• Quant in HF - Other
Feb 28, 2021 - 6:38am

Was in a situation similar to yourself a few years back. Had offers from both a startup (under 100M, first 5 hires) and larger funds, had the same dilemmas as you do now, took the startup offer and never looked back.

The biggest benefit in joining a startup is that you'll get opportunities that you never will at a more established fund, like setting up processes from the ground-up or starting new desks entirely, meaning you'll probably have a chance to make a large impact earlier on. Additionally, you'll likely get exposure to a lot of the systems pre-siloing, so you'll get a much more complete view of how things work, as opposed to at a bigger fund where you only see your tiny slice of the world. On the flip side, you'll be required to be a lot more independent and people are unlikely to have the time to give you a lot of attention, so the learning curve would also be much steeper.

Regarding hiring after that, I've never faced any problems when I tried scoping out the market. People generally care about the track record and about what you've done, not about the name of the fund. If anything, it helped once the fund scaled since being the first few employees, they assumed that I knew what made things tick.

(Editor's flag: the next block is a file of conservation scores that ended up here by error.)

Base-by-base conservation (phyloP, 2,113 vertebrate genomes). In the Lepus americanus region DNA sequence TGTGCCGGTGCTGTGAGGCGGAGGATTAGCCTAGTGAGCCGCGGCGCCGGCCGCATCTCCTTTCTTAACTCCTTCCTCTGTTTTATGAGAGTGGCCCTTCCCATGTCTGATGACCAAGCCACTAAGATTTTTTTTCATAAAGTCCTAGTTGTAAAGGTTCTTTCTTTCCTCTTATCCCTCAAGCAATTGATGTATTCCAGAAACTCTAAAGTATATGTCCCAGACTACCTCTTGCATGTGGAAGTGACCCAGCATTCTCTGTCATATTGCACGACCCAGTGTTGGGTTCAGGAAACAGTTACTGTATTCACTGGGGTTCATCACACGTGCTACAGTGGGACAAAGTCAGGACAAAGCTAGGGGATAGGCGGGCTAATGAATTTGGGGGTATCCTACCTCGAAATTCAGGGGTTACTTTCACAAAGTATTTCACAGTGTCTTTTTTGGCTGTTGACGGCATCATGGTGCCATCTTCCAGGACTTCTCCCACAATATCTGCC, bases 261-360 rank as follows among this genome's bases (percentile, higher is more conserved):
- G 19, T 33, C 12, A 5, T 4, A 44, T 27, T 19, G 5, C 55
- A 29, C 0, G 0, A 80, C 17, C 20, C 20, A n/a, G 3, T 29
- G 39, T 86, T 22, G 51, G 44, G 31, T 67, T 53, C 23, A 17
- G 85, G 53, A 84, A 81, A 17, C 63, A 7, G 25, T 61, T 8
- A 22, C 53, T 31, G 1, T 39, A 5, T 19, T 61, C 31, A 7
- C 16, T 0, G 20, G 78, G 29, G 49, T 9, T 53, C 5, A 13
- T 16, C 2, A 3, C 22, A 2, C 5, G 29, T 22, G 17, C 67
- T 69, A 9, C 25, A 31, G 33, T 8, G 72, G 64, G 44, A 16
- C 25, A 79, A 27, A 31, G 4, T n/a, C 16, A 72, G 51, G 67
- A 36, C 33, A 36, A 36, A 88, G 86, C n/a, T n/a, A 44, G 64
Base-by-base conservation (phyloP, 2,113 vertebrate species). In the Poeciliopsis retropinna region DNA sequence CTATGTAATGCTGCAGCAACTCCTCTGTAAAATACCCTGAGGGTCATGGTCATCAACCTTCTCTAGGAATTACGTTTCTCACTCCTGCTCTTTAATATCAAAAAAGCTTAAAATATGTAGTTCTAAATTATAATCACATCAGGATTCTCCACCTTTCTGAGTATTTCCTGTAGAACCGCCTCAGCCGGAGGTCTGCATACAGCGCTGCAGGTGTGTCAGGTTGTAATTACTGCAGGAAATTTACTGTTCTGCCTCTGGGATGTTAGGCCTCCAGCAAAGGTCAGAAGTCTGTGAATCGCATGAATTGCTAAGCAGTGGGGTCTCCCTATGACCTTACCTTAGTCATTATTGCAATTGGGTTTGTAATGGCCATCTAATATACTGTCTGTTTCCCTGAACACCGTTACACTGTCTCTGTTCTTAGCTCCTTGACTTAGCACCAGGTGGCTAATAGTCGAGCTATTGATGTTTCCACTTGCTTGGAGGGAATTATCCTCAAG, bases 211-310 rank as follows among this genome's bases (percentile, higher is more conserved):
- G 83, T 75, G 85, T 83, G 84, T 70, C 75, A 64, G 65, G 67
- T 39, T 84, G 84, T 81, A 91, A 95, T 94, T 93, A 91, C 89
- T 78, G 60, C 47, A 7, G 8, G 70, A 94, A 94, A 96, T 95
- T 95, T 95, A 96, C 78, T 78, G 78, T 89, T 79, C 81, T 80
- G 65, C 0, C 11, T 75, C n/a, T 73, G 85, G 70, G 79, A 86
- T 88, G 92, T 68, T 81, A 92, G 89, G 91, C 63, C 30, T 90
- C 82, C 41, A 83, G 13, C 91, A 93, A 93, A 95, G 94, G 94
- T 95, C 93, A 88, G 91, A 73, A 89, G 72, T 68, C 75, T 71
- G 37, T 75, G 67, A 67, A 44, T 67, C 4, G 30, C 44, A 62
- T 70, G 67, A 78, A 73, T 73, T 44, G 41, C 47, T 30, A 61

If the startup is more like a collaborative quant SM than a MM pod I wouldn't really expect or ask for any sort of equity or direct pnl linkage - they simply don't work like that. Barely anyone, even senior personnel, holds equity or gets any form of explicit pnl linkage in those sorts of firms. Additionally, the more reputable the manager (especially if they spun out from elsewhere), the less your experience is likely to bring much to the table; you're just another junior hire to them, though in a slightly different context. It's fair to request and expect the standard "market" package for your role though.

As a piece of advice, I would recommend talking at length to the partners about what you would be doing from the onset, the responsibility you will get, and to get a really firm grasp on the culture of the firm, the personalities of the partners, and also to really validate your assumptions on how successful you think it would really be. Every fund, especially smaller funds, would be aware of the risk you're potentially taking, and if they're serious about hiring and developing you, would be happy to spend an hour or two talking you through their processes and your questions.

Feb 28, 2021 - 1:15pm

Thank you for the comments. They are really helpful. Would you mind sharing some pointers on what you wished you had known when negotiating your contract with the startup? For example, what should I try to get in writing in the contract to avoid losing out later? I would love to continue the discussion offline if you could PM me (the post is anonymous so I can't PM you).